MattDeesReadingRangerWe miss our friend Matt Dees, especially those of us on the Communications Committee who appreciated his service in the rotation of reporters covering the weekly programs and his challenge to us to be better writers.  As most of you may know, Matt is on a leave of absence because of the press of duties on his real job with Durham Magazine and its sister publications. But Matt is still an active Reading Ranger as this blog post on the Durham Magazine blog attests.  Below is the full text of his post but see it on the magazine site itself by clicking on this link ( and commenting like many of his fellow Reading Rangers and others have done.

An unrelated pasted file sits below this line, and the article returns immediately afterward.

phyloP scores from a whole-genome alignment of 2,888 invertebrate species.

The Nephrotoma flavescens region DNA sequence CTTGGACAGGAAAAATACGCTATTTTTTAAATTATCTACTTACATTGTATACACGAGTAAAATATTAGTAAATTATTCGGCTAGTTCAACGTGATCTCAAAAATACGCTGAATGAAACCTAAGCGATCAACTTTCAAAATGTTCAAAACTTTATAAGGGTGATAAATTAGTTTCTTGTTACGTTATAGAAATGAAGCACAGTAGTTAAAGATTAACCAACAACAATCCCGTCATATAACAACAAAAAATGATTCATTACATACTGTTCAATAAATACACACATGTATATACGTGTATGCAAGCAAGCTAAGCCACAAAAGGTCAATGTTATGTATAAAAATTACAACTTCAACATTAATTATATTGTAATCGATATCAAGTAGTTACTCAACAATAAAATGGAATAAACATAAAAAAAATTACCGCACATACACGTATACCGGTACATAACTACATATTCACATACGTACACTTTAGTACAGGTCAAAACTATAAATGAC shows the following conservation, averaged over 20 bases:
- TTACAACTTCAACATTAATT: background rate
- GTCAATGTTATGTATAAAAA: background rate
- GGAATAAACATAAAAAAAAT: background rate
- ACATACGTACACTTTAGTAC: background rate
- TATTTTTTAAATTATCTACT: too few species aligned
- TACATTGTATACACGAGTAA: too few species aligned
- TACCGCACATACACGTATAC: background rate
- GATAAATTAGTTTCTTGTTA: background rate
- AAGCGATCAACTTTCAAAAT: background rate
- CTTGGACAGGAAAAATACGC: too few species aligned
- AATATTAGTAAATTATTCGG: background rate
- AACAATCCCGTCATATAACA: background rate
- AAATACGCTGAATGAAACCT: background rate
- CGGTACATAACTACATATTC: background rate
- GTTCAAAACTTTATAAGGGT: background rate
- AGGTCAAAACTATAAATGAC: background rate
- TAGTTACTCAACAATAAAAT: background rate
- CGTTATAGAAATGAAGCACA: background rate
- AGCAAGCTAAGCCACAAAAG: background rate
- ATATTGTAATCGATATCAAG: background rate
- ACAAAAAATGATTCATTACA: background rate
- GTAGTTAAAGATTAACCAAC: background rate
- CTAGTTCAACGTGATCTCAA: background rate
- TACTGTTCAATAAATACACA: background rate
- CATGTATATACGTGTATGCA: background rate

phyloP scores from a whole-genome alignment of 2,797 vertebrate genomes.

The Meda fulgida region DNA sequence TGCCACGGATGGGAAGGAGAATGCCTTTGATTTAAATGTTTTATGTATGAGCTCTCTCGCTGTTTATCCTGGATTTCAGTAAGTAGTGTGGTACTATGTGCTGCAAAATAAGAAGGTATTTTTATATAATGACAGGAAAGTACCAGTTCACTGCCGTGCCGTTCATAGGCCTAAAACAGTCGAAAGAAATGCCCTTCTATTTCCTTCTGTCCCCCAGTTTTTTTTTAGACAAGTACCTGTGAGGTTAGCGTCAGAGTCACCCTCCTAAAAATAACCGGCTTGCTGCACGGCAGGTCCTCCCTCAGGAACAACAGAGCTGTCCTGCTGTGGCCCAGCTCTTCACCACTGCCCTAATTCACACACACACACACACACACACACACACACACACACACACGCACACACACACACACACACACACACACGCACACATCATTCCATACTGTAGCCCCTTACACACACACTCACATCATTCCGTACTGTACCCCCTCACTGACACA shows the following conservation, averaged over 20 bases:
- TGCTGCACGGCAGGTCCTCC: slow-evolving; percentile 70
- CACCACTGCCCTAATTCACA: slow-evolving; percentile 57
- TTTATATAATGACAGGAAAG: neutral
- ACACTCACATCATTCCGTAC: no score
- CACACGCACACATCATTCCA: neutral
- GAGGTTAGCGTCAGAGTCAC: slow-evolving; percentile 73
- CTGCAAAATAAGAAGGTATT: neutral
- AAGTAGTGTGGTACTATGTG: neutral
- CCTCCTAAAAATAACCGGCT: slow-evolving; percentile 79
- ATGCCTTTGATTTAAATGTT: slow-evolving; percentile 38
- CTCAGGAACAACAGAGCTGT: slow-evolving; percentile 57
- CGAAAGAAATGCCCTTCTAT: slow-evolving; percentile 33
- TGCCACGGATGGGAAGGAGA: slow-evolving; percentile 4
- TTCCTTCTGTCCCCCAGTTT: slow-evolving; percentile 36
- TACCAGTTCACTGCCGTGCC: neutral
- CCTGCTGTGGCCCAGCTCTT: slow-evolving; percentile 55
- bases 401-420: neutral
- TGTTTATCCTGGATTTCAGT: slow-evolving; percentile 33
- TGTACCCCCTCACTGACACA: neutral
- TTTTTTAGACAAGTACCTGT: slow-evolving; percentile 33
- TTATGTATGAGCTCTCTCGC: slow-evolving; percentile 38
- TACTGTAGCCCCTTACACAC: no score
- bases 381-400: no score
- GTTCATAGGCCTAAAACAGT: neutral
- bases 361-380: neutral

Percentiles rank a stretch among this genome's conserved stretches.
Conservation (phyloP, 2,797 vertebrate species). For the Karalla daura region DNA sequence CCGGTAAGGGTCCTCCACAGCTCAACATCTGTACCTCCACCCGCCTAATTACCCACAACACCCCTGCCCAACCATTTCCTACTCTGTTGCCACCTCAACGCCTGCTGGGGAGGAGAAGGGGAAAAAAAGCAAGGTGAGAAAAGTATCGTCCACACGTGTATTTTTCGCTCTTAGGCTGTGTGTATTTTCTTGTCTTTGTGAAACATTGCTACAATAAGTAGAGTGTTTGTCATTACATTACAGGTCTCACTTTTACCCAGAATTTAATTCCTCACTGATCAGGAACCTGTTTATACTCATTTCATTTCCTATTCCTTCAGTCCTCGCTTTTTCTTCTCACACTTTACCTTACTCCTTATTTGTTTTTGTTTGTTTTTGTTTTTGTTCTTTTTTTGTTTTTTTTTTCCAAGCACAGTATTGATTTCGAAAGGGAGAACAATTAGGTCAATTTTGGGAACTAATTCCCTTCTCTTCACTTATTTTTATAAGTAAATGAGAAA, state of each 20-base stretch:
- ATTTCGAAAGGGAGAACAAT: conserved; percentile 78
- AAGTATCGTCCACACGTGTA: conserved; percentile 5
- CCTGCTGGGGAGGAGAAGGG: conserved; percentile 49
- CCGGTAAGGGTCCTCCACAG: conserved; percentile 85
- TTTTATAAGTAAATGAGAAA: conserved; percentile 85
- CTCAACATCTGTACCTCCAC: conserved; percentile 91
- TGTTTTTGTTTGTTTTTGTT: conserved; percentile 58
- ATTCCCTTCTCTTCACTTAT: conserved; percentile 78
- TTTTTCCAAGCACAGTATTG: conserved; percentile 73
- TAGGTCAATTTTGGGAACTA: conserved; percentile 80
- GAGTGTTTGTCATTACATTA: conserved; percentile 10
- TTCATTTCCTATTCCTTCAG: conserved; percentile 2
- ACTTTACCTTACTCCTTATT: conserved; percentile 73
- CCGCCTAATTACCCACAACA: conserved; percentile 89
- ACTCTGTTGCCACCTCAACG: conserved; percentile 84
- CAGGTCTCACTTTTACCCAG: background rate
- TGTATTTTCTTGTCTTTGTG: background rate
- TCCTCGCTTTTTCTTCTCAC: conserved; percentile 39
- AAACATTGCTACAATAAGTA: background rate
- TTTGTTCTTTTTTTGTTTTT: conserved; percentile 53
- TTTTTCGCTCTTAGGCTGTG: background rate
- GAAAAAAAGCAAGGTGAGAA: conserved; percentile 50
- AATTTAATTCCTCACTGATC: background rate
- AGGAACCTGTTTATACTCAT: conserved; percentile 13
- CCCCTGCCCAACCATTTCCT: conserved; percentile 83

When you are finished with that share the link on your Facebook pages and let’s make this Reading Ranger viral.  Matt, what’s with the tee-shirt?

Join the Reading Rangers

The picture above is me with my pal, Alex, a third-grader at Y.E. Smith Elementary School. It was taken on the next-to-last day of school, hence his big smile and thumbs up. 

I’ve been meeting with Alex once a week for most of this school year, doing my best to help him sharpen his reading skills. I worked with a host of other third-graders last year as part of the Reading Rangers program, organized by the Durham Rotary Club. Dozens of Rangers stop into the school at least once a week, and others head over to Neal Middle School to help out there.